The small medium large system (SMLsystem) is a house built at the Universidad CEU Cardenal Herrera (CEU-UCH) for participation in the Solar Decathlon 2013 competition. Several technologies have been integrated to reduce power consumption. One of these is a forecasting system based on artificial neural networks (ANNs), which is able to predict indoor temperature in the near future using captured data by a complex monitoring system as the input. A study of the impact on forecasting performance of different covariate combinations is presented in this paper. Additionally, a comparison of ANNs with the standard statistical forecasting methods is shown. The research in this paper has been focused on forecasting the indoor temperature of a house, as it is directly related to HVAC—heating, ventilation and air conditioning—system consumption. HVAC systems at the SMLsystem house represent 53:89% of the overall power consumption. The energy used to maintain temperature was measured to be 30%–38:9% of the energy needed to lower it. Hence, these forecasting measures allow the house to adapt itself to future temperature conditions by using home automation in an energy-efficient manner. Experimental results show a high forecasting accuracy and therefore, they might be used to efficiently control an HVAC system. Full article
(This article belongs to the Special Issue Energy Efficient Building Design 2013)
Open AccessArticle Coordinated Control of a Doubly-Fed Induction Generator-Based Wind Farm and a Static Synchronous Compensator for Low Voltage Ride-through Grid Code Compliance during Asymmetrical Grid Faults
Energies 2013, 6(9), 4660-4681; doi:10.3390/en6094660
Received: 19 July 2013 / Revised: 23 August 2013 / Accepted: 26 August 2013 / Published: 9 September 2013
Cited by 10 | PDF Full-text (2335 KB) | HTML Full-text | XML Full-text
Abstract
This paper aims to explore a viable solution for a doubly-fed induction generator (DFIG)-based wind farm to meet the reactive support requirement of the low voltage ride-through (LVRT) grid code with safe grid-connected operation during asymmetrical grid faults. First, the control scheme [...] Read more.
This paper aims to explore a viable solution for a doubly-fed induction generator (DFIG)-based wind farm to meet the reactive support requirement of the low voltage ride-through (LVRT) grid code with safe grid-connected operation during asymmetrical grid faults. First, the control scheme for the DFIG-based wind energy conversion system (WECS) is designed. Then, the controllability issue is analyzed by means of an optimal method, and the derived controllable regions indicate that the DFIG-based WECS can only remain controllable under mild asymmetrical fault situations. Afterwards, the static synchronous compensator (STATCOM) is introduced as extra equipment to ensure that the DFIG-based wind farm remains controllable under severe asymmetrical fault situations. For this purpose, a voltage compensation control scheme and a corresponding capacity matching method for the STATCOM are proposed. The simulation results verify that, with the proposed coordinated control between the DFIG-based wind farm and the STATCOM, the required positive-sequence reactive current can be supplied to support the power grid. The oscillations on the electromagnetic torque and direct current (DC)-link voltage of the DFIG-based WECS can also be eliminated. Therefore, the control scheme can be helpful to improve the reliability of both the wind farm and the power system during grid faults. Full article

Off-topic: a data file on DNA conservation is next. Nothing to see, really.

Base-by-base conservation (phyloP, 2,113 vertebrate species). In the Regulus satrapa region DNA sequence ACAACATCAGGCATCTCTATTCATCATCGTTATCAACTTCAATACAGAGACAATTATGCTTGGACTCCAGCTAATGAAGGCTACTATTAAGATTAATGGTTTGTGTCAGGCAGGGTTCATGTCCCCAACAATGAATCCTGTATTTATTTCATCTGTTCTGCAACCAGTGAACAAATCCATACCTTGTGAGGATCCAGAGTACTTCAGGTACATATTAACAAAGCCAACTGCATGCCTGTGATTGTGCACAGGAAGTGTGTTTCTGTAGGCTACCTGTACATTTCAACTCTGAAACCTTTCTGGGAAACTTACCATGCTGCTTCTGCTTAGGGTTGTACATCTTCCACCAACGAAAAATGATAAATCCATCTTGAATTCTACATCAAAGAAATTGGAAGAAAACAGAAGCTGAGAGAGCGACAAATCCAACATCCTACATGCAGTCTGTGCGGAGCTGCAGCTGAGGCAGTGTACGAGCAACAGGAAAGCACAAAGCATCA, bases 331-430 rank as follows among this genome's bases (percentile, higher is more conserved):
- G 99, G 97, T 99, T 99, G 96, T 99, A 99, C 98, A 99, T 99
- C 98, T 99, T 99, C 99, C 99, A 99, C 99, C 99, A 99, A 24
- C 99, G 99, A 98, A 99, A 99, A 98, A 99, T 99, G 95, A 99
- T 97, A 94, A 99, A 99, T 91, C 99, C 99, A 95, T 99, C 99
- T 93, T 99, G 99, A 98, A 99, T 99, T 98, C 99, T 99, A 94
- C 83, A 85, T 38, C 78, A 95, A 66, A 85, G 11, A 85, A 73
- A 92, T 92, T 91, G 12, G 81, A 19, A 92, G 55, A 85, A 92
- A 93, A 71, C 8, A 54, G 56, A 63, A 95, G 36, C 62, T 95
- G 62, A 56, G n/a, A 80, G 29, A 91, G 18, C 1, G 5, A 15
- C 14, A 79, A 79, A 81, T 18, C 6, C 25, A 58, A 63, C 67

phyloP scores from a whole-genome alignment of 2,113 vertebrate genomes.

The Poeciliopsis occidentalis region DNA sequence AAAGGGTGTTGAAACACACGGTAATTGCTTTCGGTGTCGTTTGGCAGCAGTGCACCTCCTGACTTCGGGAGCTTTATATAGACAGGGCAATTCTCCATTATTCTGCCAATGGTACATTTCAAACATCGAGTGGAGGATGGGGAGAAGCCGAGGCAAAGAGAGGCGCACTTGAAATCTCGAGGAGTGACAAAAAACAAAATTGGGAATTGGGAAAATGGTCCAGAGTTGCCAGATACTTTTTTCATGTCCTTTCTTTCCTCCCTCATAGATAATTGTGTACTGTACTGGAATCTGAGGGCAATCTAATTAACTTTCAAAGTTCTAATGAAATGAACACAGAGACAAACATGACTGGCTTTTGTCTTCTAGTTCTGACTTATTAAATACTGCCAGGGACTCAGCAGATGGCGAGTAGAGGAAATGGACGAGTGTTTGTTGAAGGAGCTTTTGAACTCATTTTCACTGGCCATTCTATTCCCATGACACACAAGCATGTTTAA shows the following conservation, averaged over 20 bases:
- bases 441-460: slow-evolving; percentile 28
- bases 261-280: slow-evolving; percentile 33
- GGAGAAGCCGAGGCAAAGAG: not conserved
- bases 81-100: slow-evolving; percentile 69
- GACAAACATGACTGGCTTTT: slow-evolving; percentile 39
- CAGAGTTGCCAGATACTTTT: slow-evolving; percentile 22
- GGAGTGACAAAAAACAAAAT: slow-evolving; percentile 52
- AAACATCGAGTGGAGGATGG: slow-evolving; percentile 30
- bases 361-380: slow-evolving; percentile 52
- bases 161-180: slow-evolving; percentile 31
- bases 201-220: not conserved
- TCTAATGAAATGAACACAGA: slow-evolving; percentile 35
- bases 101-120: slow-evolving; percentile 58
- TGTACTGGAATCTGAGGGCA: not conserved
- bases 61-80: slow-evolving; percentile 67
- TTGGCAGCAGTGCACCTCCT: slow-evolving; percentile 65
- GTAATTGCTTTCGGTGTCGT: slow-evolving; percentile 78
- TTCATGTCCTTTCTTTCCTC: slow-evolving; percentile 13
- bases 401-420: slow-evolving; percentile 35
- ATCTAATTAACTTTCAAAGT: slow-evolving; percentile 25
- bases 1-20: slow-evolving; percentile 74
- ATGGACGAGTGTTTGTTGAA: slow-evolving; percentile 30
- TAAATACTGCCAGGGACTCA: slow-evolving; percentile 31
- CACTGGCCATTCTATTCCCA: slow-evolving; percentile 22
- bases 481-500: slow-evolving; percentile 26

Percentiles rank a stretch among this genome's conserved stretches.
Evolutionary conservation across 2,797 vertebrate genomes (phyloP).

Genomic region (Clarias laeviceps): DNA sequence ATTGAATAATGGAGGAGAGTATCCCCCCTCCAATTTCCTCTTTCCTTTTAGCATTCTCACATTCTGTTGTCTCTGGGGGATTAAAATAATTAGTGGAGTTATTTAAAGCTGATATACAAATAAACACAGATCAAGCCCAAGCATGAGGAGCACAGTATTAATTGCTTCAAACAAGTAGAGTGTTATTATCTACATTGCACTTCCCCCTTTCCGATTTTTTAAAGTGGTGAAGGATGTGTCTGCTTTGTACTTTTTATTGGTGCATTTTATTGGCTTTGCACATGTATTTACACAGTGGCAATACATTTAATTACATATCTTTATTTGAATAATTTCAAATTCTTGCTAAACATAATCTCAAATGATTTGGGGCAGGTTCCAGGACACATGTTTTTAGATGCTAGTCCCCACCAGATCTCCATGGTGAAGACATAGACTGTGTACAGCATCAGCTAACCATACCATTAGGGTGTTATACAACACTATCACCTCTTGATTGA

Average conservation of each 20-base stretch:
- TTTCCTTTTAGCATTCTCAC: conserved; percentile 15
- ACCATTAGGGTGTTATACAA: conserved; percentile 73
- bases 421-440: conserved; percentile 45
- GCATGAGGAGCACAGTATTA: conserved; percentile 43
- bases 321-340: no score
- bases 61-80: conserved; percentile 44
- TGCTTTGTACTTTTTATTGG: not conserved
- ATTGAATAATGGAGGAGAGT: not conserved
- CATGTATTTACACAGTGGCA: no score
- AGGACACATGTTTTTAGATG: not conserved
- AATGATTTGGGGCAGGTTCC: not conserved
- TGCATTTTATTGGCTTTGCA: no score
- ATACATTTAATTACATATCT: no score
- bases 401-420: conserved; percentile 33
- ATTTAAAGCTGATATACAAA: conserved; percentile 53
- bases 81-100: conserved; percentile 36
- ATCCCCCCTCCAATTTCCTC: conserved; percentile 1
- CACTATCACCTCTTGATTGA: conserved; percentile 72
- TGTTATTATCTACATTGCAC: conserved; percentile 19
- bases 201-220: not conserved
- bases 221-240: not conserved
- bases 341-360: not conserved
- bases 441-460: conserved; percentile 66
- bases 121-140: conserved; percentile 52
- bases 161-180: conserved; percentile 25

Open AccessArticle Experimentally Based Model to Size the Geometry of a New OWC Device, with Reference to the Mediterranean Sea Wave Environment
Energies 2013, 6(9), 4696-4720; doi:10.3390/en6094696
Received: 5 June 2013 / Revised: 1 July 2013 / Accepted: 19 August 2013 / Published: 9 September 2013
Cited by 6 | PDF Full-text (1795 KB) | HTML Full-text | XML Full-text
Abstract
This note presents the Seabreath wave energy converter, basically a multi-chamber floating oscillating water column device, and the lumped model used to size its chambers, the ducts and the turbine. The model is based on extensive testing carried out in the wave [...] Read more.
This note presents the Seabreath wave energy converter, basically a multi-chamber floating oscillating water column device, and the lumped model used to size its chambers, the ducts and the turbine. The model is based on extensive testing carried out in the wave flume of the University of Padova using fixed and floating models with a dummy power take off and indirect measurement of the produced power. A map with the available energy in the Mediterranean Sea is also proposed, showing possible ideal application sites. The Seabreath is finally dimensioned for a quarter scale test application in the Adriatic Sea, with a 3 kW turbine, and a capacity factor of 40%. Full article
(This article belongs to the Special Issue Energy from the Ocean - Wave and Tidal Energy)
Open AccessArticle Recursive Pyramid Algorithm-Based Discrete Wavelet Transform for Reactive Power Measurement in Smart Meters
Energies 2013, 6(9), 4721-4738; doi:10.3390/en6094721
Received: 11 July 2013 / Revised: 18 August 2013 / Accepted: 29 August 2013 / Published: 9 September 2013
PDF Full-text (631 KB) | HTML Full-text | XML Full-text
Abstract
Measurement of the active, reactive, and apparent power is one of the most fundamental tasks of smart meters in energy systems. Recently, a number of studies have employed the discrete wavelet transform (DWT) for power measurement in smart meters. The most common [...] Read more.